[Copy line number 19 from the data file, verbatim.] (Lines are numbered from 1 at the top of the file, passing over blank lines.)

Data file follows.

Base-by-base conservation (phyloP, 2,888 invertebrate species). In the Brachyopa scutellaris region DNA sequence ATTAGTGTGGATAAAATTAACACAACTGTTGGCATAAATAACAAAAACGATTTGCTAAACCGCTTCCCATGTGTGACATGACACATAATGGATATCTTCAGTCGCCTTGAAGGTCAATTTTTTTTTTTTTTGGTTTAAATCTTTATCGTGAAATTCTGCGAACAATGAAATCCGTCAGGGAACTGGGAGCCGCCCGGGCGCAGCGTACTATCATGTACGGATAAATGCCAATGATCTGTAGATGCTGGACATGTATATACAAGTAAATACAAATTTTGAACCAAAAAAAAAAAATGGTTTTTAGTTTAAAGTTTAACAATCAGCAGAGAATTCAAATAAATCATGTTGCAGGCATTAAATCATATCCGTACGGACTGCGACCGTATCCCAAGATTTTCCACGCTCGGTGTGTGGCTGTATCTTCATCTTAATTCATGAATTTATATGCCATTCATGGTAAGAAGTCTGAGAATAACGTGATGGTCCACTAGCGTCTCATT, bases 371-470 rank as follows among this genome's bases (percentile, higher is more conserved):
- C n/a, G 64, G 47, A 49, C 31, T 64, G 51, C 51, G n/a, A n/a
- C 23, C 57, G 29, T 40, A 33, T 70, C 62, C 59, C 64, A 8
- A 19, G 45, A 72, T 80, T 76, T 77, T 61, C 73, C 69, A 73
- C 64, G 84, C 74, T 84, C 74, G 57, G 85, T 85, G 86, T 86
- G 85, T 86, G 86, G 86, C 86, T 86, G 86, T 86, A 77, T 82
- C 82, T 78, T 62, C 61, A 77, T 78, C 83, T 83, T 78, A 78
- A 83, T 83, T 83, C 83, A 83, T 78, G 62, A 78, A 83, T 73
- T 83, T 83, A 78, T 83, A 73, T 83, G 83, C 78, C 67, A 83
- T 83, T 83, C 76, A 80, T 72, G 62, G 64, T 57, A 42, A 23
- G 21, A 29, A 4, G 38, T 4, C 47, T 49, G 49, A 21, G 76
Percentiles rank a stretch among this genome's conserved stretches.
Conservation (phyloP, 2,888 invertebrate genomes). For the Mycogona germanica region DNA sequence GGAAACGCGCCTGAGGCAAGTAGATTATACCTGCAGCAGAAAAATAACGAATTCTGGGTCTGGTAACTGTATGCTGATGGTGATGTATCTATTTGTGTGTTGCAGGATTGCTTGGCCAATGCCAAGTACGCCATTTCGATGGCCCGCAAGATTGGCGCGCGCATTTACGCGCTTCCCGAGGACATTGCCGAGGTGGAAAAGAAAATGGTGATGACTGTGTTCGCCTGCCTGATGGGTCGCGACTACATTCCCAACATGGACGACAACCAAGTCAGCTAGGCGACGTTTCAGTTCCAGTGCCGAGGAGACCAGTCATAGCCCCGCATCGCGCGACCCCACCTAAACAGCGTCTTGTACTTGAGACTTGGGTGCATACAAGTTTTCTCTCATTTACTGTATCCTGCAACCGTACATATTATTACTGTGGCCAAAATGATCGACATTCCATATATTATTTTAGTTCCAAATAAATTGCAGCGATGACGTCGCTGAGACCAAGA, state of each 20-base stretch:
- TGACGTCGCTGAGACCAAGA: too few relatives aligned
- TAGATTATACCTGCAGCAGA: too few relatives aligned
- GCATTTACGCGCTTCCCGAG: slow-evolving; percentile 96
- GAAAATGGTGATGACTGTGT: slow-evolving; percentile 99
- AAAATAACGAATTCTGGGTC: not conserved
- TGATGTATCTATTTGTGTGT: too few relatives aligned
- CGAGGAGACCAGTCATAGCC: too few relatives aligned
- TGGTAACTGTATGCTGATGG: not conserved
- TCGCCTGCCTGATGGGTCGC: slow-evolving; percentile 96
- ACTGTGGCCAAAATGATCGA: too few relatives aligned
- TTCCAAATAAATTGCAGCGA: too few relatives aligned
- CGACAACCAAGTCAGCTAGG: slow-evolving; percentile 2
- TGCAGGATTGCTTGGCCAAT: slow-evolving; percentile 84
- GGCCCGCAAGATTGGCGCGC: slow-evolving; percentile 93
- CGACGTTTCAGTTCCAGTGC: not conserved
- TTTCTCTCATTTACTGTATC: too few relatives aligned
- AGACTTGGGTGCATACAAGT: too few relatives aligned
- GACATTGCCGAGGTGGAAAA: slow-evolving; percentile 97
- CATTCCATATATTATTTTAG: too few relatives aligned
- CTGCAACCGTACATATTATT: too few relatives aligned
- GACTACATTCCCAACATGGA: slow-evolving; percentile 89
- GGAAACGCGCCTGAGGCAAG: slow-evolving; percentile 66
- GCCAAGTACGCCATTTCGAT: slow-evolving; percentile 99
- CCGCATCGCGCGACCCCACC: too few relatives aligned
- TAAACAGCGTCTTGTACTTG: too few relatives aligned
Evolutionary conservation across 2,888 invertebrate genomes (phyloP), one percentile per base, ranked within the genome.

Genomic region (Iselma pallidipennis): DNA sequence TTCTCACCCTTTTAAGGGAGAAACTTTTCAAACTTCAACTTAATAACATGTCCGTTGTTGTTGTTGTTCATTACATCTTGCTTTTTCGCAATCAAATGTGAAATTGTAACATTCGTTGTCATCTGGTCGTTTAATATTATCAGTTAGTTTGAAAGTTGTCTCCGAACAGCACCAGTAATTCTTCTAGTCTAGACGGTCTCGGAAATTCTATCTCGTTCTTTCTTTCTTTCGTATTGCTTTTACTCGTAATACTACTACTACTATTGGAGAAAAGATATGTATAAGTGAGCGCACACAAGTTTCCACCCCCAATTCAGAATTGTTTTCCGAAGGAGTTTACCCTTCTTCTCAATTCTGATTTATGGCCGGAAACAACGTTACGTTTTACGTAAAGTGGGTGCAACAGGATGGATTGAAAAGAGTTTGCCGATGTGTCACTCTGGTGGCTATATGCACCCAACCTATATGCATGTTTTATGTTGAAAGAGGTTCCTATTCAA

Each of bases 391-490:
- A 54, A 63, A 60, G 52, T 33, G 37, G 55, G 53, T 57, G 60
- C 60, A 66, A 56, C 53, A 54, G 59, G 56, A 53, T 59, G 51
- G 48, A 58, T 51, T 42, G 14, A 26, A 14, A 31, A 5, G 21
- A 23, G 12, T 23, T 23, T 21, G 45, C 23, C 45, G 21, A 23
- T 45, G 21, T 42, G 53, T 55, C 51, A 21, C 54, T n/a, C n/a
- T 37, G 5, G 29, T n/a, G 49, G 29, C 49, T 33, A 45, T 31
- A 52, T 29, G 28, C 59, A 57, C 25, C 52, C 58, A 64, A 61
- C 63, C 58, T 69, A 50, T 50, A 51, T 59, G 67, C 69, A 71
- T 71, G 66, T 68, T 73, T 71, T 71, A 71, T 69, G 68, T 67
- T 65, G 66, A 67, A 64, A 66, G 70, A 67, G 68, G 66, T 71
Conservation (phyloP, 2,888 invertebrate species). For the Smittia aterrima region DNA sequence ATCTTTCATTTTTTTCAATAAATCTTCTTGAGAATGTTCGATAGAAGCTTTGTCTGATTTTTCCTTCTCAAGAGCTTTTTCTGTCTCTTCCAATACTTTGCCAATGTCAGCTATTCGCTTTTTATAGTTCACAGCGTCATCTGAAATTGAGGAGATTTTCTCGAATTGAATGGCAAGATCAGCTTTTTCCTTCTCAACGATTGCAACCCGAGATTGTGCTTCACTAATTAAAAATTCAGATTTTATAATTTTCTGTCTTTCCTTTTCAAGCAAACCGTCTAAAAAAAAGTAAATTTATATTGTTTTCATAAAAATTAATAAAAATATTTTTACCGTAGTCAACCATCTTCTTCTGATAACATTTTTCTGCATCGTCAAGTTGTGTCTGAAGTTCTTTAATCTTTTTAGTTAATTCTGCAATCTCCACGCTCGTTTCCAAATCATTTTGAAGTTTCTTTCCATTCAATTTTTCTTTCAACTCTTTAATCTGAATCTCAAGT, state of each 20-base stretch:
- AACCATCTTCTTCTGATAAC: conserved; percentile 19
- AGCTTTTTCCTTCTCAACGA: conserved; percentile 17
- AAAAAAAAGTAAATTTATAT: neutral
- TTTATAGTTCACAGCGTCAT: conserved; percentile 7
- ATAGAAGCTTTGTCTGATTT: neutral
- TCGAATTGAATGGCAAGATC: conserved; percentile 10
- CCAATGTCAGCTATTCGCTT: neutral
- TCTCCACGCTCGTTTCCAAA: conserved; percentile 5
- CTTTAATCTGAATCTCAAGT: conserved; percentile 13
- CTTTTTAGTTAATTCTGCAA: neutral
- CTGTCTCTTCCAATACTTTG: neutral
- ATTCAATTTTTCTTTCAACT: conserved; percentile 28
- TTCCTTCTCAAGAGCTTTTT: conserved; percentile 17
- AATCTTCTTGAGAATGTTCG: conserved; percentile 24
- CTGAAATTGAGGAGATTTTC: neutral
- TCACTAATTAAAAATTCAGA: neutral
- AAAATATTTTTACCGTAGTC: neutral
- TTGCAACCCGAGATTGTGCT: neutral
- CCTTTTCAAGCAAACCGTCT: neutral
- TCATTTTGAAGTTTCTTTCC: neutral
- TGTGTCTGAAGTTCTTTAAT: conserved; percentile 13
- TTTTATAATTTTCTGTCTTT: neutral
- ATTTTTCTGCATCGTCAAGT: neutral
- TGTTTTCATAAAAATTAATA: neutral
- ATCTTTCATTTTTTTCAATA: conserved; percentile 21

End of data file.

- TGATGTATCTATTTGTGTGT: too few relatives aligned